Stages of Clay and their Preparation and uses

There are commonly considered to be 7 stages of clay that it can exist in between being raw clay and a finished completed ceramic object. 

The stages are related to the amount of water the clay contains (its dryness), and its status with respect to firing. The use and preparation of each of the stages of clay are described below.  

Note: This article relates to pottery clay rather than polymer clay.

1. Dry clay stage

A pile of dry clay powder.
The dry stage of clay.

Dry clay in its raw state. Dry clay is easy to store and to ship since it is light, and doesn’t go bad (unlike wet clay). 

You can buy your clay in its dry state and mix it with water to prepare it for use. Many potters like to do this as it allows them to create their own mix with grogs or other additives to create their ideal clay body. 

2. Slip stage

Clay slip being used for casting.
The clay slip stage of clay can be used for casting.

Slip is basically watered-down clay. It has a consistency between that of paint, and of toothpaste.

There are many uses for clay in the slip stage. Some common ones are:

  • It is used as a glue to attach pieces of clay together, such as attaching a handle to a mug, or sticking slabs together when handbuilding. 
  • It can be used to decorate, like a glaze. 
  • It can also be used for casting, using a plaster mold. 

Slip is easy to prepare, simply mix clay and water together until the desired consistency is achieved. 

3. Plastic stage (aka wet clay)

Plastic clay being molded into a plate.
Clay at the plastic workable stage.

Plastic clay is drier than slip, and easy to mold and model. It can be worked and will hold its shape. The clay feels cool to the touch as it is still a mixture of clay and water. 

This is the best stage for most types of ceramics and pottery making: throwing, pinch work, coiling, etc.

You can prepare plastic clay from dry clay (as described above). Just mix dry clay with water, and then wedge it thoroughly.

Slip can be turned into plastic clay by removing some of the water. This is commonly done by pouring it onto a plaster surface and leaving it until enough of the water has been absorbed that it becomes workable. Wedge the moist clay on plaster to remove more water if required.  

4. Leather hard stage

Leather hard clay being trimmed on a wheel.
The leather hard stage of clay is ideal for trimming and turning.

The leather hard clay stage occurs once the clay starts to dry out. The clay has stiffened up and can now be handled without leaving marks.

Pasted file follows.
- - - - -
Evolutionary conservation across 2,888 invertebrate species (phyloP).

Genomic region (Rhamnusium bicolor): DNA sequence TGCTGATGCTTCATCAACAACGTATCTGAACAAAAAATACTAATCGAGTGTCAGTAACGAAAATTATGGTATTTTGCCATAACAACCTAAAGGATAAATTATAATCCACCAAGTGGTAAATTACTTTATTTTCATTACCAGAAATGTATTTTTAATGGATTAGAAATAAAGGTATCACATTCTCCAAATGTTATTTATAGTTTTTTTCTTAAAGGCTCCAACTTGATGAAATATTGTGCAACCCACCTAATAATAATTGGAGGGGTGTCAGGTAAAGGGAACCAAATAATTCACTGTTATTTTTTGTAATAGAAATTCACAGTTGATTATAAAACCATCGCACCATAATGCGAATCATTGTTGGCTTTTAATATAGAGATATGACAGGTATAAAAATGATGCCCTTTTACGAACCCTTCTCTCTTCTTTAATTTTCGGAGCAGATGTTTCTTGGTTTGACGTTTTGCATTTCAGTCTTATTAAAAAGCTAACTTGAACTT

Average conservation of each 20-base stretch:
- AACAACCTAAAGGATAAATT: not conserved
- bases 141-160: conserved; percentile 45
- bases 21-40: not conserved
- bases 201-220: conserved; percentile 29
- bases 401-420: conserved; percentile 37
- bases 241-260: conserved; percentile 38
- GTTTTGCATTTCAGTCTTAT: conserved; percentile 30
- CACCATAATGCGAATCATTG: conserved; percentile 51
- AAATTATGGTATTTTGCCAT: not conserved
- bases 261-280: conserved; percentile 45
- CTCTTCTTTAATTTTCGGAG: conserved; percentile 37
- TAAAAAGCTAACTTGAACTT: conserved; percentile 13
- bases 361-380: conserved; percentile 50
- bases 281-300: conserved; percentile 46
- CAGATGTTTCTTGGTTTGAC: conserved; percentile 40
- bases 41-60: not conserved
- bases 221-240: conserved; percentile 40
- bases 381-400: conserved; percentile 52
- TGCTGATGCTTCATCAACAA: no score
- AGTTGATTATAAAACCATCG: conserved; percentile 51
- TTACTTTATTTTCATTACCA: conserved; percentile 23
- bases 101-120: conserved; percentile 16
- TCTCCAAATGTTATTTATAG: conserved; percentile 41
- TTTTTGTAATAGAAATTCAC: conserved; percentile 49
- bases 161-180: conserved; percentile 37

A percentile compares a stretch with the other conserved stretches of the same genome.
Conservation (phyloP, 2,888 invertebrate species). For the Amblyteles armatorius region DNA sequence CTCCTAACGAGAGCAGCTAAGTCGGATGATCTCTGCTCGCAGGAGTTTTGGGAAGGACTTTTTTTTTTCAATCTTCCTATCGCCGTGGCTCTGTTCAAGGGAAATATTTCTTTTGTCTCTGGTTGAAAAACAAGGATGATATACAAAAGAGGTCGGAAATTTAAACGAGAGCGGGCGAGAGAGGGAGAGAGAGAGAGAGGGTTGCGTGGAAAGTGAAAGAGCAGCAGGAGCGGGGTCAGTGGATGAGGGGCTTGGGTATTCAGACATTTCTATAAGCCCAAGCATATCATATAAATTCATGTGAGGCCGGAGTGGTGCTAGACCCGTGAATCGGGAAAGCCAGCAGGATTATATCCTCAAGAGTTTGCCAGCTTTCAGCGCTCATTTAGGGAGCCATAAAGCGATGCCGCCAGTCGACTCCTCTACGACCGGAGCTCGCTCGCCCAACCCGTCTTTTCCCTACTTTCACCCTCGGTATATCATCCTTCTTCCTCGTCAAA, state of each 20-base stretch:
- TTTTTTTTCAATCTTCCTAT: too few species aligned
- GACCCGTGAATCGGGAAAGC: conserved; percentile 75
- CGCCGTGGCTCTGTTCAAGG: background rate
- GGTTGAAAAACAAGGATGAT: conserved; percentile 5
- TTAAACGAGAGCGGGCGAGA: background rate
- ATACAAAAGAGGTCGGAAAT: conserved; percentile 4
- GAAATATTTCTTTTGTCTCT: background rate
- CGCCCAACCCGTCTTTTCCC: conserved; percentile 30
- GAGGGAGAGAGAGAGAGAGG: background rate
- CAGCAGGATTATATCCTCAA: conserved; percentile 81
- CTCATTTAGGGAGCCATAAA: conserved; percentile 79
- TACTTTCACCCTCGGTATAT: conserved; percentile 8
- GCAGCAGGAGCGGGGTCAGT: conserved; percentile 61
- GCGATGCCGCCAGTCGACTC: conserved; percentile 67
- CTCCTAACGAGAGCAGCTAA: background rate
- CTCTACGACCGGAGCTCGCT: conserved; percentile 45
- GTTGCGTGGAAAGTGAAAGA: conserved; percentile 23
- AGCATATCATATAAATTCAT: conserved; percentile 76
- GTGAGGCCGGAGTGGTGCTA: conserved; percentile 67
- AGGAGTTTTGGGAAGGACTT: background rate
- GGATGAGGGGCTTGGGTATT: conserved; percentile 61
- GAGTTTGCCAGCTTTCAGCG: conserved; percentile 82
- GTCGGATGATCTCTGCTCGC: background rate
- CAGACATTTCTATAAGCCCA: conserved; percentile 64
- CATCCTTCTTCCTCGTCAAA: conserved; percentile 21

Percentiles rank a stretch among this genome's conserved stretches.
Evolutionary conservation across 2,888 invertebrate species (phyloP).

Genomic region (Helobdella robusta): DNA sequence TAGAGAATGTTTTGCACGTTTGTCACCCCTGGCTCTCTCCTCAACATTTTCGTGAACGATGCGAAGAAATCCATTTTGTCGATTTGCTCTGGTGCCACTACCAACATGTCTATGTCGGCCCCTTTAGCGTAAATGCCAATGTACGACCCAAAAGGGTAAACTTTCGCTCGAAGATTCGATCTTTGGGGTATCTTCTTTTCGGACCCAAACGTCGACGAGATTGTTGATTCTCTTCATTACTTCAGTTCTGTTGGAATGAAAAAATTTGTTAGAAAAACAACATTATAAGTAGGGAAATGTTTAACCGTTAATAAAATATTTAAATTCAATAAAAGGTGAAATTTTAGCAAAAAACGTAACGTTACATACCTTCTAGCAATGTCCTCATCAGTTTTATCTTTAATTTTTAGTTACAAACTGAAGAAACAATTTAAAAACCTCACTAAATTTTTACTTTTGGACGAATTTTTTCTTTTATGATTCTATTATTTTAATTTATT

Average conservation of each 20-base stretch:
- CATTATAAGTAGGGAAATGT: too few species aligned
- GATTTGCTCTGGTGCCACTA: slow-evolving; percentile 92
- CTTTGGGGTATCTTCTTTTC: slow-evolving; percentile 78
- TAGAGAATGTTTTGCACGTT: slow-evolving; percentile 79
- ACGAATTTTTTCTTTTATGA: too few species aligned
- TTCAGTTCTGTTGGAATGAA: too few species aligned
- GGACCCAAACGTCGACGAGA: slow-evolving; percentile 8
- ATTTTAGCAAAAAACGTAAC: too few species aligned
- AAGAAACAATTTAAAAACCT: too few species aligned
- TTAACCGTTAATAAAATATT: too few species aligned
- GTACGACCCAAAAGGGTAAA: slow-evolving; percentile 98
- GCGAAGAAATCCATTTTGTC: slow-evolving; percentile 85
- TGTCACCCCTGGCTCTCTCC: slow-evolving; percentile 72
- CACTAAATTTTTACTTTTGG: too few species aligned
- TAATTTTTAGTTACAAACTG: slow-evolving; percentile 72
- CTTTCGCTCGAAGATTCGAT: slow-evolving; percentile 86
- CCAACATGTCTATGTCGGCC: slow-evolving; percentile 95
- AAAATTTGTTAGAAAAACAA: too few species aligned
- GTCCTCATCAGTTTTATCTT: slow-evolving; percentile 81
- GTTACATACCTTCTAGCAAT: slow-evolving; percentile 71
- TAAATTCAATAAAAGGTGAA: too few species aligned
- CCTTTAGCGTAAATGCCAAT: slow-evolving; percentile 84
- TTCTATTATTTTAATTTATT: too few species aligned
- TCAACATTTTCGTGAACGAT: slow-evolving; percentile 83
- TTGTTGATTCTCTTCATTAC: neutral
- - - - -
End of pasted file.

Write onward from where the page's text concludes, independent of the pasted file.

It feels cool to the touch and is not able to move much without cracking. It has the consistency of hard cheese or stiff leather (hence the name). 

This stage is the best for carving or turning the clay object, though this form of clay can also be used for slab work if it is still in the early stages. 

As the clay becomes drier the type of finishing work that can be done will become more delicate as the clay becomes more fragile. 

This clay stage does not need any preparation other than careful control of the drying process following the construction of an object during the plastic stage.

You can slow down the drying process by wrapping the clay in plastic, or some pottery studios often have damp cupboards that will slow the drying process allowing the potters more time to work on their creations. 

5. Bone dry stage of clay

Jugs on a shelf at the bone dry stage of clay.
At the bone dry stage of clay it is very fragile and ready for firing.

When clay is at the bone dry stage all water has evaporated and is ready to fire.

Clay at this stage appears much lighter in color than at the previous stage, and will no longer feel cool to the touch. Bone dry clay is very fragile. Clay at this stage is sometimes referred to as greenware. 

This is the last stage during which you can recycle your clay. Once it is fired you cannot revert it to any of the earlier stages of clay described above.  

You can apply underglaze to your pottery at this stage, but it must also be allowed to fully dry out before firing. 

To get clay to the bone dry stage it can just be left to dry out naturally.

The time it takes to air dry clay varies with climate. It can take a week, or sometimes even longer, for leather hard clay to reach the bone dry stage. 

A word of caution: clay that is fired before it is bone dry will explode in the kiln, so it is important to ensure that clay actually is bone dry before firing.  

6. Bisqueware stage

Bisqueware being glazed by hand painting.
The bisque ware stage of clay is ideal for applying glaze.

The bisqueware stage is clay that has been fired once in the kiln.

Bisque firing removes any chemically bonded water in the clay, and also any impurities. Now it can never turn back into wet clay as it has undergone the ceramic change. 

Bisqueware is the best stage of clay for applying glaze. Clay at this stage is much harder than clay at the bone dry stage, but it is still porous enough to absorb the glaze.

7. Glazeware

A blue glazed bowl.
Glazeware is the final stage of clay.

The glazeware stage of clay is clay that has been fired again with glaze.

Glazing firings can be one of three temperatures: low- mid- or high-firing. It is important to know what type of clay you have and match the firing to the temperature of the clay.

Low-fired clay fired too hot will melt in the kiln, whereas high-fired clay fired too low will not vitrify correctly, and may not be waterproof. 

Final thoughts

So there you have it, the complete guide to the stages of clay. Each stage has its own properties and uses.

The different states of clay are important to understand because they dictate how the clay will behave and how it can best be used to create beautiful and lasting ceramic objects.


You may also like: